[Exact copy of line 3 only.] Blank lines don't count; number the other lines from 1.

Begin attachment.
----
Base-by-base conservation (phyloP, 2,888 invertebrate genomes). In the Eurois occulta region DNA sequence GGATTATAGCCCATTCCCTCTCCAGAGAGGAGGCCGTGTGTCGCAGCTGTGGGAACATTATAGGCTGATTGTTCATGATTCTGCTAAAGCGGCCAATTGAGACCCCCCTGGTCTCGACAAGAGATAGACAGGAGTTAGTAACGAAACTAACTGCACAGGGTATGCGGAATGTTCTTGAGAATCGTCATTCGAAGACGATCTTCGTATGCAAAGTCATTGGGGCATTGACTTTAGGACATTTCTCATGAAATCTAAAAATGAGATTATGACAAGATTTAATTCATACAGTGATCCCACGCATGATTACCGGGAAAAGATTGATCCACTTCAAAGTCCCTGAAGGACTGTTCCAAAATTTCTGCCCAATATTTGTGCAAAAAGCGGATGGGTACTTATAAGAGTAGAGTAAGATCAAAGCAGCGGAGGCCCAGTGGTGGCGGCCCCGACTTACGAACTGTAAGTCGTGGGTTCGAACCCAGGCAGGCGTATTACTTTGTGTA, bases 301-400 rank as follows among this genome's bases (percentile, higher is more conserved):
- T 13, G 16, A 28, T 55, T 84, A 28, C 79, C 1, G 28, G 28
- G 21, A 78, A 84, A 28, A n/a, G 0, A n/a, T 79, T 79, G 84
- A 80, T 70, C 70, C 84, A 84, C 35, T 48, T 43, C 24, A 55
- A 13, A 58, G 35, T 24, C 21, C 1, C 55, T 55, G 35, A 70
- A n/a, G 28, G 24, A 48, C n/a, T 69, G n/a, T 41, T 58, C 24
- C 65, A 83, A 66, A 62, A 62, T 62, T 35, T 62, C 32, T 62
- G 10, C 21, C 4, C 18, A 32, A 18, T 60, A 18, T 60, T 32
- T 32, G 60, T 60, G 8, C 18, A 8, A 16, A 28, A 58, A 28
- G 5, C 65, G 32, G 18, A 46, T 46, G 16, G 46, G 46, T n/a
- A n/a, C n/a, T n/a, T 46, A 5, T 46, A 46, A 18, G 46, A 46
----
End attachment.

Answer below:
- G 21, A 78, A 84, A 28, A n/a, G 0, A n/a, T 79, T 79, G 84